OLAC is a federation of 60+ data-providers sharing metadata records via OAI-PMH for consumption and display via a common aggregator (Bird and Simons 2022). The consumption of records from diverse types of data-providers suggests, at least in cases of metadata aggregation, that various KO practices (in the narrow sense) for resource description are brought together for display and engagement. These practices can and often do represent different kinds of KO approaches, e.g., impacting metadata quality assessment (Manghi et al. 2010). Therefore, for studies which use OLAC metadata, it is important to account for these various local KO approaches.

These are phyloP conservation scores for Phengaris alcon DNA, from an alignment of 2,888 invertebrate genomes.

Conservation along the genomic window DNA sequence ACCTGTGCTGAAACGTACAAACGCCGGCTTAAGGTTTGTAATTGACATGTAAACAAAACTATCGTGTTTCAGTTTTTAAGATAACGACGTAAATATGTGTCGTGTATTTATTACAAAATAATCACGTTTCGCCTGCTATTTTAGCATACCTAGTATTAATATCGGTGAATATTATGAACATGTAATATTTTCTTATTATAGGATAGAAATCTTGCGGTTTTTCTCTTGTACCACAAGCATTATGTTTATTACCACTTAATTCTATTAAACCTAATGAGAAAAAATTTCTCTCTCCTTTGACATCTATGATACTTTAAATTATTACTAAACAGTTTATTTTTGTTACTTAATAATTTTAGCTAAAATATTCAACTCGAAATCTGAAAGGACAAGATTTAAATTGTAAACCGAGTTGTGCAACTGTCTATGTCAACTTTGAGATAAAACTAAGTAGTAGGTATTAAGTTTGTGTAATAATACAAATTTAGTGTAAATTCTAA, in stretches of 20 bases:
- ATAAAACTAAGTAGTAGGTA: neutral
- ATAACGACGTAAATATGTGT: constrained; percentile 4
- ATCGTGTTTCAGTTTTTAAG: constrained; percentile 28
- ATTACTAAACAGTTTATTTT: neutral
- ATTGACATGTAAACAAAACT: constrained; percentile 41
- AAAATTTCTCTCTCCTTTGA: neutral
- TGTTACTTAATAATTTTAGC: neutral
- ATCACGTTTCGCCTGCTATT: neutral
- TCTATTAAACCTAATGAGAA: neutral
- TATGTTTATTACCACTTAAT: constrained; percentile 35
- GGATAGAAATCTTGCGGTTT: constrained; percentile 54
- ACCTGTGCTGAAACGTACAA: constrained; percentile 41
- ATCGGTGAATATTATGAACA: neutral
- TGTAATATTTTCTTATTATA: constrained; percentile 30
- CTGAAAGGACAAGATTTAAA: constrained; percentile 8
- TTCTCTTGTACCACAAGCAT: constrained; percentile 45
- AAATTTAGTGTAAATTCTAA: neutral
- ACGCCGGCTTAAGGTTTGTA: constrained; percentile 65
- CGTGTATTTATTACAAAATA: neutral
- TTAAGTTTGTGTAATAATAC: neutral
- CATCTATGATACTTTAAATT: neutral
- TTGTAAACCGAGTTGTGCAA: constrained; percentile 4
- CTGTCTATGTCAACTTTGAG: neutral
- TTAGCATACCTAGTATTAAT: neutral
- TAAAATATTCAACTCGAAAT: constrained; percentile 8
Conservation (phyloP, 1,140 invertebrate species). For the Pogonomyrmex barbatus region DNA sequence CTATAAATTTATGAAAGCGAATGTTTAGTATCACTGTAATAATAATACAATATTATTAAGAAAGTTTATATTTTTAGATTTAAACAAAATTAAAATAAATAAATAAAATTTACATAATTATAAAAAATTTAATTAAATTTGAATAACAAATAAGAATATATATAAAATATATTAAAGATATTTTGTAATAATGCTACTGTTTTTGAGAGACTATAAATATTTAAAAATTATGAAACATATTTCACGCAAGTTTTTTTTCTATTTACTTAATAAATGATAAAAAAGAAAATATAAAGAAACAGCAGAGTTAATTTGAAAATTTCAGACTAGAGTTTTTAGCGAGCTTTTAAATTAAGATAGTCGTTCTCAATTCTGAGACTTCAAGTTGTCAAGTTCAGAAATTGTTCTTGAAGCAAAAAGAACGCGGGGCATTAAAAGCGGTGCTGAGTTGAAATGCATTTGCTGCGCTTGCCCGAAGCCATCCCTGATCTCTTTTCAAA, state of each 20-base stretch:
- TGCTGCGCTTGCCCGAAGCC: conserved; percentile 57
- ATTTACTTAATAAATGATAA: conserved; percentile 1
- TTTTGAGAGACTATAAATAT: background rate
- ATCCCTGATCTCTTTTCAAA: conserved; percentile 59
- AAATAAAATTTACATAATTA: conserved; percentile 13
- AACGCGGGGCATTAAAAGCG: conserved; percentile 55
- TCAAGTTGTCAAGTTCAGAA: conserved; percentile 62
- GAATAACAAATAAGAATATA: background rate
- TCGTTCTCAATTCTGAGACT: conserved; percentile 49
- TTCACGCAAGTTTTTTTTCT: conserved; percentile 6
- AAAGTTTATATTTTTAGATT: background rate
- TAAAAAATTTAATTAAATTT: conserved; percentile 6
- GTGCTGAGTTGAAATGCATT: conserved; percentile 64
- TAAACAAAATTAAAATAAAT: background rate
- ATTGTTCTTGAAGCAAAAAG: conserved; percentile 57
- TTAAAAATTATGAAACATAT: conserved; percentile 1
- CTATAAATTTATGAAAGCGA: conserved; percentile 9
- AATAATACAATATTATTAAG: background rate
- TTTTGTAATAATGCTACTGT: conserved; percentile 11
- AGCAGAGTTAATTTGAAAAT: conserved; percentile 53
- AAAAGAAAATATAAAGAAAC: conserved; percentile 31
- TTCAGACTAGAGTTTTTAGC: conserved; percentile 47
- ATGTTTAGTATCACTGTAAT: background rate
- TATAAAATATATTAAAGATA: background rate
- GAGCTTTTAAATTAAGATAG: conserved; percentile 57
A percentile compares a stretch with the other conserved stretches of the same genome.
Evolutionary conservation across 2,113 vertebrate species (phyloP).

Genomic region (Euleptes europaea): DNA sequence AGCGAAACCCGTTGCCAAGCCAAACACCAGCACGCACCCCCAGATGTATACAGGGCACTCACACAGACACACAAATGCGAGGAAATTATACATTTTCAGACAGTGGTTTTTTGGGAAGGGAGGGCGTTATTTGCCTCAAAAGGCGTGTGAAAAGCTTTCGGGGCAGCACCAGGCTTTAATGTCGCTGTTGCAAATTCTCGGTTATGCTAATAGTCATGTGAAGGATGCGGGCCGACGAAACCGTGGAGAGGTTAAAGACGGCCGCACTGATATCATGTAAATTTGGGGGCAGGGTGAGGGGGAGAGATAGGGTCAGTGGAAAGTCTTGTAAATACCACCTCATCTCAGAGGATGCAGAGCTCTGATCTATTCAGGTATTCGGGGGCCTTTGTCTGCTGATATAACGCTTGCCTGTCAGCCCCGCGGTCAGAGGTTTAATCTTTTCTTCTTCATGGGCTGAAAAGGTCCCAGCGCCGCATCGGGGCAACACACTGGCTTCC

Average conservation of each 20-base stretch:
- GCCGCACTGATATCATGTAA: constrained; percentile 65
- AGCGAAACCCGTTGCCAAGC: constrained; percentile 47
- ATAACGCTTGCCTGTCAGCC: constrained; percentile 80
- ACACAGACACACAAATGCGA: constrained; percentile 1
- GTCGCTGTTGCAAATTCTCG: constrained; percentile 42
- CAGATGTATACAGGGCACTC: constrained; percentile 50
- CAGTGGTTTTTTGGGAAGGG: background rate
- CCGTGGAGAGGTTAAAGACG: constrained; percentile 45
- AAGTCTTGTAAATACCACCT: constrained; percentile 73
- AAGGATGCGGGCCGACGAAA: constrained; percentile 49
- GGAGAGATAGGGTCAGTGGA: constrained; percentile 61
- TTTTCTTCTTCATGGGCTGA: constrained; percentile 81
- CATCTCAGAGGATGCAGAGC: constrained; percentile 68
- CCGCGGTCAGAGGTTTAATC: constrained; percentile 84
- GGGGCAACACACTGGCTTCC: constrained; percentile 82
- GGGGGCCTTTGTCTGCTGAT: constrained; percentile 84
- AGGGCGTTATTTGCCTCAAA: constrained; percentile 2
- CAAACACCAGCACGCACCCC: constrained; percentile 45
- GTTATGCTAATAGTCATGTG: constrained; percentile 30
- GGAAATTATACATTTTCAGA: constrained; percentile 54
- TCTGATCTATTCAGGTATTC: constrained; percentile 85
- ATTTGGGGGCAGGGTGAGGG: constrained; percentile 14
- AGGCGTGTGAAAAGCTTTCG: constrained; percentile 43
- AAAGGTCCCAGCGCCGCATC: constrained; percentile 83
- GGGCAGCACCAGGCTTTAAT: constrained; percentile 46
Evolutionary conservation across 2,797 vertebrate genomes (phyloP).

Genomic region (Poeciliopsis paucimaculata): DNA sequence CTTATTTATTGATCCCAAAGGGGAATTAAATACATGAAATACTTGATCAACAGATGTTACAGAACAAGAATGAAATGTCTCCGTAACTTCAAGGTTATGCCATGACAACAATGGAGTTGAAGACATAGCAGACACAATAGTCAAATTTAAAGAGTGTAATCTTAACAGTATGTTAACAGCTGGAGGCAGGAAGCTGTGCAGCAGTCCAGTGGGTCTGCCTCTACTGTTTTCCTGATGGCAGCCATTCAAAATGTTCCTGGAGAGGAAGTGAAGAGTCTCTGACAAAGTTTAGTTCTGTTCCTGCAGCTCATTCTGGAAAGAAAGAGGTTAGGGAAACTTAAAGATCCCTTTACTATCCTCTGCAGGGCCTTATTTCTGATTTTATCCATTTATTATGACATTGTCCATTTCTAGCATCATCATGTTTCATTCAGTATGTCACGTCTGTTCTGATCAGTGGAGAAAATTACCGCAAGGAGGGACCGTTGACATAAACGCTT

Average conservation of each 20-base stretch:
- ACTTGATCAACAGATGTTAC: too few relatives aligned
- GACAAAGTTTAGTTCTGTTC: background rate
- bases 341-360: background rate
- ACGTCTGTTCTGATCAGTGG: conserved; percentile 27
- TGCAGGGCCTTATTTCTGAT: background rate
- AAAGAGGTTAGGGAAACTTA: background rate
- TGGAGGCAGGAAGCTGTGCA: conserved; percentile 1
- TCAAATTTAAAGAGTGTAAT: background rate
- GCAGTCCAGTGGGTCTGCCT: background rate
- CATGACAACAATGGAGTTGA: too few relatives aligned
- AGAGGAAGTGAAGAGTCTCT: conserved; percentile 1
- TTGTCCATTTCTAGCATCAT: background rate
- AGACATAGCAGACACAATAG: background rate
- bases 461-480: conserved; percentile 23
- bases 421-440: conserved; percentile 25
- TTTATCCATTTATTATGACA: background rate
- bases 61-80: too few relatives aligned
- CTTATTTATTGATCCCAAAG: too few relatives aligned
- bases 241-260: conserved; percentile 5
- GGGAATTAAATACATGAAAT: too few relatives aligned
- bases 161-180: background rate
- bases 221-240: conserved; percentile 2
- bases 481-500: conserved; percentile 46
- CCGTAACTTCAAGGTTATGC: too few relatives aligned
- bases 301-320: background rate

Since its establishment in 2001 the OLAC application profile has allowed data-providers to identify their nature as either “personal” or “institutional” (Simons and Bird 2008:§3). At the same time, all data providers are discussed as “archives”. OLAC documentation drafters have used inclusive language choosing to cluster different types of institutional data-providers together. The choice maps well to the concepts of “open” and “community” found in the OLAC name, but the language of inclusion here does not acknowledge the diversity of the kinds of data-providers. OLAC’s use of the term “archive” leads to a very interesting question: “What is an archive?” Is an archive an institution with a preservation mandate, as is commonly used in scholarly literature (Featherstone 2006; Matthews 2016; Seyfeddinipur et al. 2019; Burke et al. 2022)? Or is an archive a set of records often with a common origin and intra-record relationships, as is discussed by Duranti (1997) and others (Jenkinson 1937; Johnston and Schembri 2006)? The formative role that OLAC has had in the language-scholar community has strongly influenced the concept of “archive” among language-scholars. The purpose of this study was to investigate, through an empirical qualitative approach, what kinds of data-providers participate in the OLAC network and to propose a taxonomy which can be used in the interpretation of metadata records. Such an analysis is useful when evaluating issues in metadata quality (Bruce and Hillmann 2004) including the following: the possible access stability of a resource, the curatorial work conducted over a collection of records, and the currency of a metadata record.